Sunday, May 23, 2010

Mumonkan, Koan 1: Joshu's Mu

"A monk asked Joshu, "Has a dog the Buddha nature?" Joshu answered "Mu."

First of all, "mu' is a word that meaning nothingness. Many zen practitioners speak it during meditation to clear the mind. (I personally dislike this, because I feel that focusing on 'nothingness' is still a focus and, therefore, is not really clearing the mind).

I meditated on this koan at night. After a while, I suddenly thought to myself: "Is the moonlight on my skin touching it or just illuminating it?" With this, I got the answer to the koan.

Joshu's answer meant that it's irrelevant whether a dog has the buddha nature. What has that got to do with anything? The way to truth for oneself is not by posing and answering a lot of dumb questions; it's by meditating and getting in touch with your mind where all the answers are. In a sense, he may even be saying: "Why are you asking me? Meditate and you can learn the answer for yourself."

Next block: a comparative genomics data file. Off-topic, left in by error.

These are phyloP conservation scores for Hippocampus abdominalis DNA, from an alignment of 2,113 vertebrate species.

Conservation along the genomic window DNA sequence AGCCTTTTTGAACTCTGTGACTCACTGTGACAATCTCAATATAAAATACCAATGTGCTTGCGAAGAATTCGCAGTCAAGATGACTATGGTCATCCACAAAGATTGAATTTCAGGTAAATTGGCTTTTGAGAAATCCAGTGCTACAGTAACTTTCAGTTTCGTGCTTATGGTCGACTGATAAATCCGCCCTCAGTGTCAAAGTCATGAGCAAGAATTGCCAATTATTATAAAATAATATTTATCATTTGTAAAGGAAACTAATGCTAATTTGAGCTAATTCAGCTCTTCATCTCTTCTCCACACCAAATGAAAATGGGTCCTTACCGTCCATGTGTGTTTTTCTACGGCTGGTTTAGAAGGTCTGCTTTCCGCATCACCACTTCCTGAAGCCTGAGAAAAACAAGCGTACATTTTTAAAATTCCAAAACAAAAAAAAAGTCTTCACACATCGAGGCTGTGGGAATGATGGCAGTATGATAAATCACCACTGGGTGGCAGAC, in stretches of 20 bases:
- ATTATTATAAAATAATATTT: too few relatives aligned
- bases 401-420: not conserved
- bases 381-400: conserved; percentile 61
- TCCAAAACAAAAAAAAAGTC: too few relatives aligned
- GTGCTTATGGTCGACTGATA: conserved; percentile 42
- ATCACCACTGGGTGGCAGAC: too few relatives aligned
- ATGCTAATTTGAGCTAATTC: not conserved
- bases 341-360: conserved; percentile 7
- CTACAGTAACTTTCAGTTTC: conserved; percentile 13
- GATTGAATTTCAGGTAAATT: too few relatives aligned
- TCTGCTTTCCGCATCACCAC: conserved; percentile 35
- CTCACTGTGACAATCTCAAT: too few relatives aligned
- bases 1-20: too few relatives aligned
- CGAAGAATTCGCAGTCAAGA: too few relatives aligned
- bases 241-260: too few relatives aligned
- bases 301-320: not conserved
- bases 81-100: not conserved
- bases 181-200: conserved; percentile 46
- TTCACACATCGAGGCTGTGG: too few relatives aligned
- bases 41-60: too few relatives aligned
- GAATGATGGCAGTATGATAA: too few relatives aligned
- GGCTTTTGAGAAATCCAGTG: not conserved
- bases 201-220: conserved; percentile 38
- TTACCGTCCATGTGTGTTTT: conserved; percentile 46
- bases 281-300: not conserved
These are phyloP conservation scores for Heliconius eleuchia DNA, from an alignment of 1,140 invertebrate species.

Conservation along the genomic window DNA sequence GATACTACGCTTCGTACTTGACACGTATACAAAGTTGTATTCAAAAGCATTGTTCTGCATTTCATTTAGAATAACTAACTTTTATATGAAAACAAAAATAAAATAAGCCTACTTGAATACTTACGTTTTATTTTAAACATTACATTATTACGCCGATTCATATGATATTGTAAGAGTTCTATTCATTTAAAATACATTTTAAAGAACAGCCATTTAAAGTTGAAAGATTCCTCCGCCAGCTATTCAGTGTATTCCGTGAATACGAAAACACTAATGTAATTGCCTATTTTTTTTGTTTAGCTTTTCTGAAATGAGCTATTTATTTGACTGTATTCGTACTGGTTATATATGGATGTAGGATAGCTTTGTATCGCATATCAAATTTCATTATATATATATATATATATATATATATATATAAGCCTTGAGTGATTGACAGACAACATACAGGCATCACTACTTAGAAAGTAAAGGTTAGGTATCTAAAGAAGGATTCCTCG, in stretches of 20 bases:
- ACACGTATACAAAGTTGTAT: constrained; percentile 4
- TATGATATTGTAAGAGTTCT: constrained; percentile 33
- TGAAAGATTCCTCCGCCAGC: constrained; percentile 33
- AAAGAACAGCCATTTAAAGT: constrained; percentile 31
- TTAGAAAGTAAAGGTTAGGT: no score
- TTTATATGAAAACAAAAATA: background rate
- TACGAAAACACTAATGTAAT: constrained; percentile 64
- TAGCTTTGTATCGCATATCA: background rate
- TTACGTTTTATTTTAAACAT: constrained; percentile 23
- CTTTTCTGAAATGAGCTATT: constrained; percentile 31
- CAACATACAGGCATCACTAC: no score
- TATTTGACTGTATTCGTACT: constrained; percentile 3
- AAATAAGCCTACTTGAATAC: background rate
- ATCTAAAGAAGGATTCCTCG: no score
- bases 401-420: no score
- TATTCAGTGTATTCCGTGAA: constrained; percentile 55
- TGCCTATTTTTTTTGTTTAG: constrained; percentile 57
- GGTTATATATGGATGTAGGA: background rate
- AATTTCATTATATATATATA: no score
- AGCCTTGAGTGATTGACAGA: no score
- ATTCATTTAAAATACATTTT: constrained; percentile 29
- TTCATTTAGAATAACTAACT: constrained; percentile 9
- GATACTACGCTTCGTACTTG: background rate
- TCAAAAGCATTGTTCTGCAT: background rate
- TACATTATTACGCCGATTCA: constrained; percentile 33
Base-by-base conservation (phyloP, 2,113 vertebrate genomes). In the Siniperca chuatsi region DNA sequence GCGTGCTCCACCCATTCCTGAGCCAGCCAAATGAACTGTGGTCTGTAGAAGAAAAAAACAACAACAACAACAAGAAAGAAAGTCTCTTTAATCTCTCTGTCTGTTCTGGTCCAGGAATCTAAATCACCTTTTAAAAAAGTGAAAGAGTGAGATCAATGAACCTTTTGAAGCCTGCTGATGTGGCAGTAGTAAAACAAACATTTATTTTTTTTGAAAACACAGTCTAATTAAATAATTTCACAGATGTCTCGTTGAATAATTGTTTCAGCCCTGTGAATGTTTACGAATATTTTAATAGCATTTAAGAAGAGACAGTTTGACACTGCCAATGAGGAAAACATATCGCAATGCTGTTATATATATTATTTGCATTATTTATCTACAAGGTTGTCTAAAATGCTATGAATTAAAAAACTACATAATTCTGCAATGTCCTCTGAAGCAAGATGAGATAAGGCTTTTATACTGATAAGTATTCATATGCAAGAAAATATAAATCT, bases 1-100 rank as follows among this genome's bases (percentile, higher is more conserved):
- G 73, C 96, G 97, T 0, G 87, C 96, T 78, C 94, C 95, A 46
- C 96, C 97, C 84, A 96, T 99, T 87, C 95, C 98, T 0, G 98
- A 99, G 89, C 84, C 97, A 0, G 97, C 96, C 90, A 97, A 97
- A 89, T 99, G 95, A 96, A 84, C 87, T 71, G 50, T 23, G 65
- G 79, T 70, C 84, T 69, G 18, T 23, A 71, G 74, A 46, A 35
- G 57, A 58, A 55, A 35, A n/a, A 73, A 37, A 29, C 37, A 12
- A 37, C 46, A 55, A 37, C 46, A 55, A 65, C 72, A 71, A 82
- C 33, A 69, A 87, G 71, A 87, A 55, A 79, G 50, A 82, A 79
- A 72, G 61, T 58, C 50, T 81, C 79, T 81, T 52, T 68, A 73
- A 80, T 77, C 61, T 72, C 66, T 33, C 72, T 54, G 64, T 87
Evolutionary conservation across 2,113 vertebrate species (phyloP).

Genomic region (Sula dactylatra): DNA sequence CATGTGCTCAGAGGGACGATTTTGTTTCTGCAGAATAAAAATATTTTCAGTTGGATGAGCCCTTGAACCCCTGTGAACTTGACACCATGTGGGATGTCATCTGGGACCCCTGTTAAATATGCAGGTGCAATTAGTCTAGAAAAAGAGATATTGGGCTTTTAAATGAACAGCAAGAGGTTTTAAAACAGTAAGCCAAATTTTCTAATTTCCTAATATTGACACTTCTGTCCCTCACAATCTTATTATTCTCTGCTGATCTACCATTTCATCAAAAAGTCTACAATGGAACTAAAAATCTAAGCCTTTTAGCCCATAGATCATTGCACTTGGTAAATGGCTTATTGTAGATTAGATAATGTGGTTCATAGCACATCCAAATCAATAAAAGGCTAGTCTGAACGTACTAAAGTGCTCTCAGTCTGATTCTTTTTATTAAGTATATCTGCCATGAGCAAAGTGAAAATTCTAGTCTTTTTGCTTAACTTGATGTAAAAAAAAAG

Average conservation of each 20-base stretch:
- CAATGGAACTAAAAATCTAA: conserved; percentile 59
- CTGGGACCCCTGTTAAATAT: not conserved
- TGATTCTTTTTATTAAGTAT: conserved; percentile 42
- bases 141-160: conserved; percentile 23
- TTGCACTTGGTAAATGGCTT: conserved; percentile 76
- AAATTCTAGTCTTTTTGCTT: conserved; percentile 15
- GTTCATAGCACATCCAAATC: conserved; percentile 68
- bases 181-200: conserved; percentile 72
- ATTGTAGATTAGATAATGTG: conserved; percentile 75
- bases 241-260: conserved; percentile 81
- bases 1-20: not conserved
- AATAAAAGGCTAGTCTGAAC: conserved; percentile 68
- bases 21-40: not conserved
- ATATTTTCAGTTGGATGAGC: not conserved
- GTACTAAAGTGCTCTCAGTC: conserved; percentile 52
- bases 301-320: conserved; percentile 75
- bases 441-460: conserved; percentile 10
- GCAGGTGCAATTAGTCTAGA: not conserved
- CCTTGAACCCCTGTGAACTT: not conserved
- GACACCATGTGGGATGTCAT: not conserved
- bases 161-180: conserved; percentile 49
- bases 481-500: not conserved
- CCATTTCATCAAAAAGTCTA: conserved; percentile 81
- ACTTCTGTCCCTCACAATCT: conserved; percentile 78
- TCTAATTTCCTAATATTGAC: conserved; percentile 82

This may not seem like much of an insight, but think about how - if you practiced it regularly - how much more self-reliant you would be.  How many times you might think before you ask a question to see if you already know the answer. Sometimes, when we ask someone else for an answer, it's because we hope they won't tell us the one we know deep inside is the right one. 

If you can picture this, then you can get an idea of how powerful meditation can be.

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